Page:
# When Is A Dairy Cow Born?

How many days does a dairy cow live?

When does a cow produce milk?

And how does it compare to a human?

The answers are in this infographic.

(A graphic by National Review.)

There are two main ways to calculate milk production: by counting how many days the cow can produce milk, and by calculating how many ounces of milk she produces per day.

Both are pretty easy to do, but only one gives a true picture of a cow’s life.

The second way to calculate a cow life, the way most people use it, is by counting milk production by the number of days it can produce a gallon of milk.

That calculation takes into account both how long a cow can live without being able to produce milk and the amount of time it takes for the cow to produce a milk.

A cow can give birth to one calf a day, but that’s a rough estimate of how many times it can lay a calf.

The good news is that there’s a way to use that method to estimate a cow lifespan, one that’s actually quite accurate: by multiplying the number by the average number of cows in a herd.

And the answer is: a cow that lays a calf every day will have a lifespan of about 20 years.

That’s pretty good.

The bad news is, cows aren’t really all that common.

The average lifespan of a dairy herd is about 50 years.

This means that a cow will live less than 20 years before her calf is born.

But that’s not all.

It means that her calf will be born into a herd that has a lifespan similar to that of a human.

That herd also has a much lower chance of dying, with a chance of about one in seven surviving to the age of 40.

This herd also does much better than most of us.

Its lifespan is about 30 years.

A human calf born into the herd will live about 50 more years than an average human.

This makes the average lifespan look pretty good, but it’s not very good.

A herd of 50 cows, for example, would produce about 50 ounces of cow milk each day, or about 5,000 gallons of milk per day, with no chance of a calf surviving to adulthood.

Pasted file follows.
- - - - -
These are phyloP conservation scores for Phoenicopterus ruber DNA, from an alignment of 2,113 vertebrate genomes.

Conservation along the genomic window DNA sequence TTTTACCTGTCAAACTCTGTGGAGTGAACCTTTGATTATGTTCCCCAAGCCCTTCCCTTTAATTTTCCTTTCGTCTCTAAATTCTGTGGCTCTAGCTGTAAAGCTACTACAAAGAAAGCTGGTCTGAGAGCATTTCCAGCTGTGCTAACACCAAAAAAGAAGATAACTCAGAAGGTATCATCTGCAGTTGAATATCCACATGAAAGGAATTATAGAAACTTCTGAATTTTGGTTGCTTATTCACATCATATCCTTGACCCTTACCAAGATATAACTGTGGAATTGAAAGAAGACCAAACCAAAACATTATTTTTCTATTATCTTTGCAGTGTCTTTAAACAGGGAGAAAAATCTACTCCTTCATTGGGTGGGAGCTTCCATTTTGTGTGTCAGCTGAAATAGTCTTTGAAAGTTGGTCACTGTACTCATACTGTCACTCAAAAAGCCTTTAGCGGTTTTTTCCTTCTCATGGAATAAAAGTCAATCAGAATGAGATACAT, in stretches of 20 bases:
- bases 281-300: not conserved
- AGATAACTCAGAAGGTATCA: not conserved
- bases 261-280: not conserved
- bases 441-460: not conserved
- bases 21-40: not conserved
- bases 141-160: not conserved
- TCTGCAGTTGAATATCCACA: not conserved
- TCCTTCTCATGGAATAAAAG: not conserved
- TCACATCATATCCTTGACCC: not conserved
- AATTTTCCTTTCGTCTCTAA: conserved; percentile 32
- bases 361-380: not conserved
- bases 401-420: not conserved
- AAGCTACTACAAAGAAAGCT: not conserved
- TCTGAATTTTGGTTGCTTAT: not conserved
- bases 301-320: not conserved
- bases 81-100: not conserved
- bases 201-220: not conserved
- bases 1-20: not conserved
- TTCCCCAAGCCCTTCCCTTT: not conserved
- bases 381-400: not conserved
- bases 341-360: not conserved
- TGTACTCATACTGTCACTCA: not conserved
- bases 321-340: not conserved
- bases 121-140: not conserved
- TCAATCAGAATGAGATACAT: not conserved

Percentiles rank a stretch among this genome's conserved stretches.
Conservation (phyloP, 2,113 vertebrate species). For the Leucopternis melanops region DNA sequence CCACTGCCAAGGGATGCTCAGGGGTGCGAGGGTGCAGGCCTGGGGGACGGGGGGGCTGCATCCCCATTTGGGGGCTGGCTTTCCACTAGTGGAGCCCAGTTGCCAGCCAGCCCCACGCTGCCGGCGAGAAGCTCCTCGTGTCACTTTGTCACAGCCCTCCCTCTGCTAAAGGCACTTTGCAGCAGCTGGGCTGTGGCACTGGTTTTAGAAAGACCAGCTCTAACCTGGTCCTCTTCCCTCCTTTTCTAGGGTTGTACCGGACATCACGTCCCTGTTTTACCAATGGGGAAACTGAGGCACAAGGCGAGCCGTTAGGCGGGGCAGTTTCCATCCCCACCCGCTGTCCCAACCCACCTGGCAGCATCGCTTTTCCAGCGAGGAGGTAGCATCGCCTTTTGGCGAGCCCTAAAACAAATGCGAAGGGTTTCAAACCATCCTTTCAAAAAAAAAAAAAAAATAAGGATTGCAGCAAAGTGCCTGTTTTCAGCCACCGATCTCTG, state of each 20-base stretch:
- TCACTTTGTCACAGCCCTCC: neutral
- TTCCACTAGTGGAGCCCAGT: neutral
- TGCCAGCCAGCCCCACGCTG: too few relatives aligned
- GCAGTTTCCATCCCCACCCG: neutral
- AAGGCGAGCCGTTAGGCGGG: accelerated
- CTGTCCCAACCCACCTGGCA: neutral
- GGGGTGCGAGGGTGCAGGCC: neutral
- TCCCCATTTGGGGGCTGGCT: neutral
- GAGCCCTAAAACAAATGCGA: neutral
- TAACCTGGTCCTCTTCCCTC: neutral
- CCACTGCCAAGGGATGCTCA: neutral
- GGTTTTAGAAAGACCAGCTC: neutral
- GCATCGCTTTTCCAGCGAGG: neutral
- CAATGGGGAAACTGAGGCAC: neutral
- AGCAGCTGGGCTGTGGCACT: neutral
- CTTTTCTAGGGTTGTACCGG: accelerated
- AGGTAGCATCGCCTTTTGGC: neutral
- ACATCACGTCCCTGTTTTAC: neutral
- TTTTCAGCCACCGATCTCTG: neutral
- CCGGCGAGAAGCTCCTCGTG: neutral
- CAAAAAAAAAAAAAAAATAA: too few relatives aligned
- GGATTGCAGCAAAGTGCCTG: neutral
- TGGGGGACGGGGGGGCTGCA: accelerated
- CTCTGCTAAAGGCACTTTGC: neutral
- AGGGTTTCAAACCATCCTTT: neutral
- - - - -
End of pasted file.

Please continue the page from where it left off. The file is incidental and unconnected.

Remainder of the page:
In a herd of 100 cows, that milk production would be enough to fill about 2,300 cans of milk a day.

But the average cow in a dairy farm would have only about 15 hours of daylight a day and be fed about 40 ounces of feed per day — so her lifespan would be only about 13 years.

But let’s not forget the cow’s body.

A typical cow has about 20-40 percent fat.

If the average dairy cow had a body fat of 5 percent, her calf would be born in about three months.

A 5 percent body fat cow would have about a year to reach maturity and reach sexual maturity before she’d be ready to become a cow.

But a cow with a body of 25-40 pounds of body fat would have a life span of 10-15 years.

So a cow born with a 25 percent body weight would live about 15 years, while a 50-pound cow would live 20.

This is not to say that a 50 percent body is the ideal body weight for a cow, because a 25-pounder cow would be prone to problems with her calves if she became pregnant and lost the weight, for instance.

But it’s also not clear that a 25 to 50 percent weight gain would be a good idea.

A 50-to-75 percent gain is possible, but the average calf of a 5-to 5-pound body would be very small.

A 100-to 110-pound calf is even more likely to be in trouble.

That said, cows are not necessarily made of flesh and bone.

Most cows have a soft layer of fat on their backs that keeps them warm.

If you add muscle, you might be able to increase the body’s ability to absorb and store fat.

But as the cow ages, the fat becomes tougher and the cow becomes less of a muscular animal.

It’s the muscle and bone that’s getting worn down.

So if you want a beefy calf, you’d probably want to look for a 100-pound or 150-pound animal.

And for an animal that’s just starting to mature, the ideal calf would probably be a 50 to 60-pound, even larger animal.

A calf of that size would be around 1,200 pounds.

If a 50 or 60 pound calf were in a milk-producing herd, that would make a total of 2,500-3,200 gallons of cow’s milk.

With a 1,500 to 1,600 gallon herd, you could milk an entire dairy farm.

With two herds, you have a total potential milk supply of more than 2,000,000 pounds.

And that’s if you feed all of your cows the right kind of cow foods.

For example, cows that graze on pasture can eat about 4,500 pounds of